Narc-Kenya party leader Martha Karua and Jubilee Party Secretary-General Jeremiah Kioni have fronted a new political movement, lending some credence to possible differences within the opposition.
Dubbed Kamwene Leadership Forum, the new formation meant to champion the interests of Mt Kenya region started gaining traction after Azimio la Umoja One Kenya failed to name a member from the populous region to the National Dialogue Committee.
On Tuesday, Ms Karua was quick to point out that Kamwene was a space through which Mt Kenya leaders speak.
“It does not mean we are not in Azimio, if we weren’t we would say it without beating around the bush. You saw us speak as Azimio, today we are here speaking as Kamwene, tomorrow I will speak as Narc-Kenya, all these are spaces we occupy,” she said.
Ms Karua and Mr Kioni presented their own assessment of President William Ruto’s one year in office at the Jubilee Party headquarters just days after Azimio issued its scorecard of the current administration at a briefing that was attended by the two.
“This is Kamwene Leadership Forum, a group of people who are not in Kenya Kwanza, neither are they in Azimio, but are pushing the interests of the Mountain,” Mr Kioni said, even though their assessment of the Ruto regime largely seemed to agree with that of Azimio.
“We find actions by the Kenya Kwanza illegitimate regime, clueless and insensitive,” said Ms Karua.
The decision by the Kamwene team to hold a press briefing addressing issues that had already been covered by Azimio less than 72 hours earlier has raised questions on whether there could be cracks within the opposition over the ongoing talks.
A source within Azimio told the Nation that the differences may have arisen during the crisis meeting convened by Mr Odinga last week.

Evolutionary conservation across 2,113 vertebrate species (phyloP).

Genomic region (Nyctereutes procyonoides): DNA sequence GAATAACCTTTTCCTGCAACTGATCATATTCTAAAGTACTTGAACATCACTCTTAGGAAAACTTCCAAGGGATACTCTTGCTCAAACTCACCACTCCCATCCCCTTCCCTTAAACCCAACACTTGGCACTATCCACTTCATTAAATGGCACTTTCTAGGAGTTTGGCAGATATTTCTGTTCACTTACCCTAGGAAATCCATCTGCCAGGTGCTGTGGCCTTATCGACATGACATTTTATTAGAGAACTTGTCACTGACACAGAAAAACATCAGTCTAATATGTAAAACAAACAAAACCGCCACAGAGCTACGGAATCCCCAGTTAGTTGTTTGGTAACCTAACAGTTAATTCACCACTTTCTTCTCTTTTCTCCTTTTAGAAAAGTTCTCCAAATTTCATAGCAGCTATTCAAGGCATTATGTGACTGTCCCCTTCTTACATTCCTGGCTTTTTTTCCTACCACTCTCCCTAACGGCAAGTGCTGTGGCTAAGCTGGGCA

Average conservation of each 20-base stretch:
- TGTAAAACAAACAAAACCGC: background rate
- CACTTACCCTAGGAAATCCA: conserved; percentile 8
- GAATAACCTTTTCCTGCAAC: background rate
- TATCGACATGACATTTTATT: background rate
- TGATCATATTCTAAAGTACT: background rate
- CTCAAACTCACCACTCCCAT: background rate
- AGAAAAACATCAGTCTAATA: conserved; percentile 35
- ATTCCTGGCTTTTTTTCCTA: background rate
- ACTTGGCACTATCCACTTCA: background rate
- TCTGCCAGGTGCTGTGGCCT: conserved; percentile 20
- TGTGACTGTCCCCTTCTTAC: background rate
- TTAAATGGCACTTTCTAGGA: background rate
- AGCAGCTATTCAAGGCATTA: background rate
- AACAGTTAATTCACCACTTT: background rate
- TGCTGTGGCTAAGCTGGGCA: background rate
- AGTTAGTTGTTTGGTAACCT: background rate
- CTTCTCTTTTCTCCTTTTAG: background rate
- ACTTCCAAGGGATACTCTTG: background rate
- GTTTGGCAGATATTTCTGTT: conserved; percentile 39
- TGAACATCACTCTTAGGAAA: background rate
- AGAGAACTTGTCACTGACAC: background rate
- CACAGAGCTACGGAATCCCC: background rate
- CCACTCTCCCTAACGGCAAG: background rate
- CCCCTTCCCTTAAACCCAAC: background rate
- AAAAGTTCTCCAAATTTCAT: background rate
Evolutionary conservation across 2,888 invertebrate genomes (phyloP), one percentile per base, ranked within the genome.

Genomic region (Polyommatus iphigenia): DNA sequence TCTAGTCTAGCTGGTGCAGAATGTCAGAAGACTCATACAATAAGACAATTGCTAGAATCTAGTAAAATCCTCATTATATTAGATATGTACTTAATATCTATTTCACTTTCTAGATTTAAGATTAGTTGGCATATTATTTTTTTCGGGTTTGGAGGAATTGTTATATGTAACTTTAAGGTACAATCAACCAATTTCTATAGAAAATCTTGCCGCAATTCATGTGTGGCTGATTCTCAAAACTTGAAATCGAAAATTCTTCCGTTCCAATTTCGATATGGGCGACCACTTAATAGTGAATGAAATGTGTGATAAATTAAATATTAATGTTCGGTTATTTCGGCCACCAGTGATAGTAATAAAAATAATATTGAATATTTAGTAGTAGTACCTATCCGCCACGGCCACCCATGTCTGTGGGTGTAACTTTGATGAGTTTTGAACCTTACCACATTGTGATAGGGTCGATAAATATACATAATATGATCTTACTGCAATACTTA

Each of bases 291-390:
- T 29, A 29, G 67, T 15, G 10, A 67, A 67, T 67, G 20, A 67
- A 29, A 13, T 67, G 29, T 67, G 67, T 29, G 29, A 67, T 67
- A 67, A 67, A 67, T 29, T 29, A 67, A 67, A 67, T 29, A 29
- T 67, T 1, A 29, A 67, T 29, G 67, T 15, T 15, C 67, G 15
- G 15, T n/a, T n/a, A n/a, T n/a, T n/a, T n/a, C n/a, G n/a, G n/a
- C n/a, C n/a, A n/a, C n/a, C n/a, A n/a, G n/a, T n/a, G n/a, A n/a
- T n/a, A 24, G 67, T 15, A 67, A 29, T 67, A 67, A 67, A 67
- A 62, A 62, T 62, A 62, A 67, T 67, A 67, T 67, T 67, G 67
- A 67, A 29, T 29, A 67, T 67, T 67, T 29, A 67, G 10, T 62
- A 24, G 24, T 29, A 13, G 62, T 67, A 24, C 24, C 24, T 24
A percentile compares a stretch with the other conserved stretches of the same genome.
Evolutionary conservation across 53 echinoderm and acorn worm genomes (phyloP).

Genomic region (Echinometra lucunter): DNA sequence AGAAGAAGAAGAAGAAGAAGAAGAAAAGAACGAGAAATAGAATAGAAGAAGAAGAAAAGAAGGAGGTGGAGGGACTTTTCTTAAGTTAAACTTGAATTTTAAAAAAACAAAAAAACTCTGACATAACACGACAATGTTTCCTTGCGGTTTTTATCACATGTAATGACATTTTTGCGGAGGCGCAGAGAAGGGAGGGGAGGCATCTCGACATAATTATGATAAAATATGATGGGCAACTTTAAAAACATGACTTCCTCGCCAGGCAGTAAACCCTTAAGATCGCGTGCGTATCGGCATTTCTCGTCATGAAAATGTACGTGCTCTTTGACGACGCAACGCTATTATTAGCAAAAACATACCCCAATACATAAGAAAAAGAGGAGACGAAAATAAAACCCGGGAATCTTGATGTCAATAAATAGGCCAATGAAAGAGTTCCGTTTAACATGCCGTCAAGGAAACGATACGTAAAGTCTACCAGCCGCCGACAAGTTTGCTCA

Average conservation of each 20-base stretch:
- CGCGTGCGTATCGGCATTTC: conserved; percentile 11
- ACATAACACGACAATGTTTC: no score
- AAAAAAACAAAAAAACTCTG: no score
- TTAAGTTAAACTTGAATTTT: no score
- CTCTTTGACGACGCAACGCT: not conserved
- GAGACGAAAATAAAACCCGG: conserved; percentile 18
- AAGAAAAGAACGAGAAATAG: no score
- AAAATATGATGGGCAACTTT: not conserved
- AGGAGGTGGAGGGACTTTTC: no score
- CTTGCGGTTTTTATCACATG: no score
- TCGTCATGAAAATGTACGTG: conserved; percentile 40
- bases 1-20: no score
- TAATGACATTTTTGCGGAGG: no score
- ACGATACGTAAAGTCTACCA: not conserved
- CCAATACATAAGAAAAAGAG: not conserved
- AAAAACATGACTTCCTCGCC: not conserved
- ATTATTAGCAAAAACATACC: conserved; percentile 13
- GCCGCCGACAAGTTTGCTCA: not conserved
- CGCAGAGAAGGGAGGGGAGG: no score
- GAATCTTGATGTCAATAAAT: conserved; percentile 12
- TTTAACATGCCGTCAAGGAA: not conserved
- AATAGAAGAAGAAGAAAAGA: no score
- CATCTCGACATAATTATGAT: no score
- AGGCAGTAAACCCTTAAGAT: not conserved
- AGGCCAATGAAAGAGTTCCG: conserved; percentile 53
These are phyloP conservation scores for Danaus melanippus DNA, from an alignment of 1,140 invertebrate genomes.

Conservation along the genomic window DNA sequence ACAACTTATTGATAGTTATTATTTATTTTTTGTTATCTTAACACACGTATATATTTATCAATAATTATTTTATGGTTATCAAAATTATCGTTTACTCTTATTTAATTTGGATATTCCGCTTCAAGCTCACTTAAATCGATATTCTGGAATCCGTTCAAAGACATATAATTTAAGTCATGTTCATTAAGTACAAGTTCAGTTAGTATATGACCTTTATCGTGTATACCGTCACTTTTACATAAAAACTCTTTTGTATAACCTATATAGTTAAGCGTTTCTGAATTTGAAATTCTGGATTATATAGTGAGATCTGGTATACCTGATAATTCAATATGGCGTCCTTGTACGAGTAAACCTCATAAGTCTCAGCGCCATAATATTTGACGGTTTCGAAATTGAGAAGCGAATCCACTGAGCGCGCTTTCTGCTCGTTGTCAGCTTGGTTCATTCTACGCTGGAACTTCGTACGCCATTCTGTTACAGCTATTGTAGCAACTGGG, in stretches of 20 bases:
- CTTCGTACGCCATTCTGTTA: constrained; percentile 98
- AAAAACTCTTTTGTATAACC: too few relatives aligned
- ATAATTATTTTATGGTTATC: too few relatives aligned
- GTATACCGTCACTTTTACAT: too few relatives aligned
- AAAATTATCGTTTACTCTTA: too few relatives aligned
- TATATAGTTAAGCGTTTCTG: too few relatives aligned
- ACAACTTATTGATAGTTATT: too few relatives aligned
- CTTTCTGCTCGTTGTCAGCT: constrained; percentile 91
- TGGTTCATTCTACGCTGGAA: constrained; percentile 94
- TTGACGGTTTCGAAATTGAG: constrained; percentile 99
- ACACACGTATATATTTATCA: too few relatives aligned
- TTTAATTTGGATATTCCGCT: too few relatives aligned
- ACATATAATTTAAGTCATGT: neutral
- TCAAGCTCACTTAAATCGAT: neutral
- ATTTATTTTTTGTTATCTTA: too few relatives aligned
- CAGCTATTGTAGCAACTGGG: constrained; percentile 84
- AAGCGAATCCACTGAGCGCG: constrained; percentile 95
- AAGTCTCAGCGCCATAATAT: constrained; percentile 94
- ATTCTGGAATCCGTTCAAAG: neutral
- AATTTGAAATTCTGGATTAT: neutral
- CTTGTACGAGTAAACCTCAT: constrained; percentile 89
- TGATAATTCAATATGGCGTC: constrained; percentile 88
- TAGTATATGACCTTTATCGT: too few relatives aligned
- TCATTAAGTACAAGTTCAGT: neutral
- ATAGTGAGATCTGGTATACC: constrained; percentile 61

In the meeting, some senior opposition officials had suggested that the talks be suspended to protest against the government’s decision to increase fuel prices.
Some also argued that there was no commitment by President Ruto on some of the agenda items after he held a meeting with ODM rebel MPs.
Cost of living and interference with political parties by the ruling outfit are some of the agenda items for discussions by the 10-member dialogue committee.
“It was, therefore, a feeling that so that we don’t make the people feel abandoned, we should suspend the talks until Kenya Kwanza reduces the new fuel prices. That way, the people would see that we are still with them,” said the source who spoke on condition of anonymity because the coalition does not authorise him to issue press statements.
Reportedly, Ms Karua and Mr Kioni were in agreement with these sentiments but were overruled by Mr Odinga and Wiper leader Kalonzo Musyoka.
After the crisis meeting, Mr Odinga had told journalists that the coalition would make a major announcement about the talks the following day.
But this was shelved, with Mr Odinga only making reference to the 10 million signatures the coalition has collected.
“Generally, the mood of the leaders during the meeting was that of betrayal. Within Azimio, there is that feeling that this team (Kenya Kwanza) is taking us for a ride,” said the source.
Mr Kioni on Tuesday said that had he been the one in Mr Odinga’s shoes, he would have by now pulled out of the talks.
“We are going nowhere with these talks, but we are in support of Baba and the decision he has taken,” said Mr Kioni.